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Research Papers

Chip Morphology and Chip Formation Mechanisms During Machining of ECAE-Processed Titanium

[+] Author and Article Information
Brian Davis, David Dabrow, Andrew Miller, John K. Schueller

Department of Mechanical and
Aerospace Engineering,
University of Florida,
Gainesville, FL 32611

Ryan Newell, Yongho Sohn

Department of Materials Science
and Engineering,
University of Central Florida,
Orlando, FL 32816

Guoxian Xiao

General Motors Global R&D,
Warren, MI 48090

Steven Y. Liang

George W. Woodruff School of
Mechanical Engineering,
Georgia Institute of Technology,
Atlanta, GA 30332

Karl T. Hartwig

Materials Science and Engineering Department,
Texas A&M University,
College Station, TX 77843-3003

Nancy J. Ruzycki

Department of Material Science and Engineering,
University of Florida,
Gainesville, FL 32611

Yong Huang

Department of Mechanical and
Aerospace Engineering,
University of Florida,
Gainesville, FL 32611;
Department of Material Science
and Engineering,
University of Florida,
Gainesville, FL 32611
e-mail: yongh@ufl.edu

1Corresponding author.

Manuscript received June 3, 2017; final manuscript received October 30, 2017; published online December 21, 2017. Assoc. Editor: Guillaume Fromentin.

J. Manuf. Sci. Eng 140(3), 031008 (Dec 21, 2017) (12 pages) Paper No: MANU-17-1355; doi: 10.1115/1.4038442 History: Received June 03, 2017; Revised October 30, 2017

Severe plastic deformation (SPD) processing such as equal channel angular extrusion (ECAE) has been pioneered to produce ultrafine grained (UFG) metals for improved mechanical and physical properties. However, understanding the machining of SPD-processed metals is still limited. This study aims to investigate the differences in chip morphology when machining ECAE-processed UFG and coarse-grained (CG) titanium (Ti) and understand the chip formation mechanism using metallographic analysis, digital imaging correlation (DIC), and nano-indentation. The chip morphology is classified as aperiodic saw-tooth, continuous, or periodic saw-tooth, and changes with the cutting speed. The chip formation mechanism of the ECAE-processed Ti transitions from cyclic shear localization within the low cutting speed regime (such as 0.1 m/s or higher) to uniform shear localization within the moderately high cutting speed regime (such as from 0.5 to 1.0 m/s) and to cyclic shear localization (1.0 m/s). The shear band spacing increases with the cutting speed and is always lower than that of the CG counterpart. If the shear strain rate distribution contains a shift in the chip flow direction, the chip morphology appears saw-tooth, and cyclic shear localization is the chip formation mechanism. If no such shift occurs, the chip formation is considered continuous, and uniform shear localization is the chip formation mechanism. Hardness measurements show that cyclic shear localization is the chip formation mechanism when localized hardness peaks occur, whereas uniform shear localization is operative when the hardness is relatively constant.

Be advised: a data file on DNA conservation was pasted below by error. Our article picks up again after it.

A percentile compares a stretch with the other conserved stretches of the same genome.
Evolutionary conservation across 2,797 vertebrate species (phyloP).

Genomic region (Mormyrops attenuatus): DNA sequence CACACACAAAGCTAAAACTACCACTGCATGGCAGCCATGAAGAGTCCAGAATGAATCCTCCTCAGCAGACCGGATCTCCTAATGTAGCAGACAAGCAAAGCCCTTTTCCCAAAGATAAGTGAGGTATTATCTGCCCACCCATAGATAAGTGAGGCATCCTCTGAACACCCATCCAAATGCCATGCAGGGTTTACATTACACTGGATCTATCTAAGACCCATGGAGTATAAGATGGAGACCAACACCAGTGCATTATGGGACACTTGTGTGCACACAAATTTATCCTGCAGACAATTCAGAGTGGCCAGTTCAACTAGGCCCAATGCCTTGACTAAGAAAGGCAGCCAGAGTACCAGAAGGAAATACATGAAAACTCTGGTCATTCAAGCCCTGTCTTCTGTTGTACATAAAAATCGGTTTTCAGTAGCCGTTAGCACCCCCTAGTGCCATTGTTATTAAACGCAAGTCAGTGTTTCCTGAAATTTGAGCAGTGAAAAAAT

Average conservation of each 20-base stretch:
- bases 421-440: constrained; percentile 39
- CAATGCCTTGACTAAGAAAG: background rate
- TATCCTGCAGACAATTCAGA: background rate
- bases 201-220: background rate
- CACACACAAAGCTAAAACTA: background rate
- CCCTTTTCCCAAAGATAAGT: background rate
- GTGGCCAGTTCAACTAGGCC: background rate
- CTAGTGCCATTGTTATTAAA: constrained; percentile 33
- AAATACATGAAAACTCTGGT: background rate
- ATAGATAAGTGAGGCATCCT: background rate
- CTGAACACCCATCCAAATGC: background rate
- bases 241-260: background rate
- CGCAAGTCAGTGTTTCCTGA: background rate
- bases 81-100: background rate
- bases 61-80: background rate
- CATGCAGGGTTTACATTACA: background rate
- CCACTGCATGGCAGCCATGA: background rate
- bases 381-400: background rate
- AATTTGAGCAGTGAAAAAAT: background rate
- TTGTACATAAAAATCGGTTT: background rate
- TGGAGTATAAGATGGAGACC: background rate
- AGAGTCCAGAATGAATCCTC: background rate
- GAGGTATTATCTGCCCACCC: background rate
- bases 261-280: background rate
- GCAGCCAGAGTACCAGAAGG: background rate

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Figures

Grahic Jump Location
Fig. 1

(a) Schematic representation of the experimental setup and (b) high-speed camera system implemented on the Whacheon lathe

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Fig. 2

Representative chip morphology variations of ECAE 1, ECAE 2, and CG grade 4 Ti chips as a function of cutting speed

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Fig. 3

Surface topographies of ECAE-processed Ti chips (perpendicular to the chip surface): (a) aperiodic saw-tooth chip formation (0.1 m/s), (b) continuous chip formation (0.5 m/s), and (c) periodic saw-tooth chip formation (10 m/s). For comparison, the corresponding surface topographies of CG Ti chips are also shown in (d)–(f).

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Fig. 4

Shear band spacing of ECAE-processed and CG Ti chips (± sigma error bars)

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Fig. 5

Segmentation ratio of ECAE-processed and CG Ti chips (± sigma error bars)

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Fig. 8

Free surfaces of ECAE-processed Ti chips: (a) schematic of a saw-tooth segment showing the viewing direction, (b) rippled texture at 0.1 m/s, (c) fine lamellae at 0.5 m/s, and (d) smooth surface/elongated dimples at 10.0 m/s. For comparison, the corresponding free surfaces of the CG Ti chips are also shown in (e)–(g).

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Fig. 6

Progression of a single saw-tooth segment of ECAE-processed Ti machined at a cutting speed of 0.1 m/s. The schematics illustrate the four deformation stages: (a) stage 1, (b) stage 2, (c) stage 3, and (d) stage 4.

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Fig. 7

Progression of continuous chip formation of ECAE-processed Ti machined at a cutting speed of 0.5 m/s

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Fig. 9

Shear strain rate (γ˙) progression for ECAE-processed Ti during (a) formation of a single saw-tooth segment (aperiodic saw-tooth chip), (b) formation of a single continuous chip, (c) formation of several aperiodic saw-tooth segments, and (d) formation of a single continuous chip over a longer period than in (b) (SB: shear band)

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Fig. 10

Nano-indentation measurements across the PSZ: (a) Schematic representation of the indents for (b) ECAE-processed Ti and (c) CG Ti

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